North Korean missiles are causing nationalist stirrings in Japanby Anna Fifield
Each incoming missile helps Japanese PM Shinzō Abe argue that the Japanese military should return to a normal footing.
There’s been no pretence with these latest rockets. Kim Jong-un’s regime has made it clear he’s working towards being able to send a nuclear-armed missile across Japan and onwards to the US mainland.
In a typically offensive North Korean statement, Pyongyang just warned Tokyo that it’s in the firing line. It told the “wicked Japs” that “Japan is no longer needed to exist near us” and said it “should be sunken into the sea by [our] nuclear bomb”.
These threats are in line with North Korea’s inglorious history of outrageous threats. For years, Pyongyang has been threatening to turn Japan into a “nuclear sea of fire”.
But this time, things feel a bit more serious for many Japanese.
Partly, it’s because North Korea has made such astonishing strides with its nuclear-weapons programme. Its underground nuclear test on September 3 was enormous – 10-18 times the size of the explosion that destroyed Hiroshima. And its missiles are succeeding more often and flying further.
It’s also partly because Kim has been impervious to outside appeals to stop and has shown no concern for the safety of neighbouring Japan. He gave no warning of the two recent missile launches over Japan, alarming fishermen and airline passengers.
North Korean missiles have a habit of breaking up in the air, posing a risk for residents beneath the flight path. After the most recent launch, the Japanese Government warned residents in the northern-most island of Hokkaido not to touch any suspicious debris.
So far, there has been no damage or injury, but Japan isn’t taking any chances. During the two missile firings, cellphones beeped with emergency alerts and loudspeakers crackled into life – part of Japan’s earthquake-warning system. They advised residents to take cover in a basement or a sturdy building.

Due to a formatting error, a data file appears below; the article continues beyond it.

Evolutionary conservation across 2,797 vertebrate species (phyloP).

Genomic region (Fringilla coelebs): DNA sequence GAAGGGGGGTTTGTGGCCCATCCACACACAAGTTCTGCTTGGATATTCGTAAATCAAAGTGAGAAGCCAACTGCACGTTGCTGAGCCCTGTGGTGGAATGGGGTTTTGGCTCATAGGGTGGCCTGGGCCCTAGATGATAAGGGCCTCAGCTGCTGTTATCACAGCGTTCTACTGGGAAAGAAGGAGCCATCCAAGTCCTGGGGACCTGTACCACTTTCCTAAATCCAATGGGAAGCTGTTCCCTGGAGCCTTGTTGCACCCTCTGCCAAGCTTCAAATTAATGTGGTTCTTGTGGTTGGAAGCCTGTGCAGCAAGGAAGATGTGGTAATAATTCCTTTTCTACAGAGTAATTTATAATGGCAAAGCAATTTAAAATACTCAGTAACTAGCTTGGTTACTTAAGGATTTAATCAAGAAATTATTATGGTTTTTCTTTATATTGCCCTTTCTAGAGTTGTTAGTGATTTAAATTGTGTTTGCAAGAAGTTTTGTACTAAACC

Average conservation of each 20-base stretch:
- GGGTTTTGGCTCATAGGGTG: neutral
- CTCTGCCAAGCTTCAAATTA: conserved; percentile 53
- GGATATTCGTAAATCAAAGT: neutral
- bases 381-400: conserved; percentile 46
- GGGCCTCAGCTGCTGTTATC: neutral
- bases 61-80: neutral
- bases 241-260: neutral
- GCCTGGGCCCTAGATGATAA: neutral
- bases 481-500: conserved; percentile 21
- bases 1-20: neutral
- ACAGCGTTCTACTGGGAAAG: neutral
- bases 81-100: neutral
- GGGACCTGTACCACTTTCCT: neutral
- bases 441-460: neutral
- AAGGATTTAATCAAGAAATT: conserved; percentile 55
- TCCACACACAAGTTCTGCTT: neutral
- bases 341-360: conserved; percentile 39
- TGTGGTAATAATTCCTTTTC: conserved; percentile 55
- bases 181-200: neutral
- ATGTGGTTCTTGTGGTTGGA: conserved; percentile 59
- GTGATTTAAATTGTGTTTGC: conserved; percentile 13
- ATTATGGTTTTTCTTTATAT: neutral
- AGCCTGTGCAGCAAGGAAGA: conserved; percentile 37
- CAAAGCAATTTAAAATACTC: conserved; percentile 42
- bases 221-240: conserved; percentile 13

There are only about 10 minutes between a missile being launched and it reaching Japan, so there’s not much time to receive and heed the warning.
Prime Minister Shinzō Abe has said his Government will be prepared for every contingency. A few months ago, the Government added ballistic-missile response guidelines to its civil defence advice. Since then, drills have been carried out in parts of the country that might be on a missile’s flight path. I went to one and saw a schoolgirl gasp when told the warhead would be as tall as her.
At my son’s school, missile response has been added to the regular emergency drills. They now practise going into the school basement, although thankfully the kids aren’t told why.
Although the chances of a missile landing on Japanese territory are slim, and the chances of its landing on my son’s school are even slimmer, this preparation is just prudent.
But it also conveniently helps nationalist Abe advance his argument that the Japanese military should return to a normal footing after seven decades of US-imposed pacifism.
Even a year ago, this idea was hugely controversial. But with each incoming missile, Kim is making Abe’s case for him.
Anna Fifield, a New Zealander, is Tokyo bureau chief for the Washington Post.
This article was first published in the September 30, 2017 issue of the New Zealand Listener.
Either option carries considerable economic, social and environmental costs and it’s a debate communities cannot tackle in isolation.Read more
Have you heard? Nazis are bad. It seems that some people need reminding, and thus we have Overlord.Read more
Chicka transforms into Arcade with a Neo Tokyo-style fit-out, arcade games and a new menu.Read more
Sip on all kinds of cider, like pineapple and jalapeno, at this dedicated new cider bar.Read more
From the archives: A small seaside town is dead. Was it the victim of greedy developers, warring tycoons, or a road that no longer runs through it?Read more
In the Islamic Republic of Iran, Peter Calder finds almost everything is forbidden, yet accessible.Read more
A new doco gives a portrait of the Iranian nomads through the eyes of Wellingtonian Anna Williams.Read more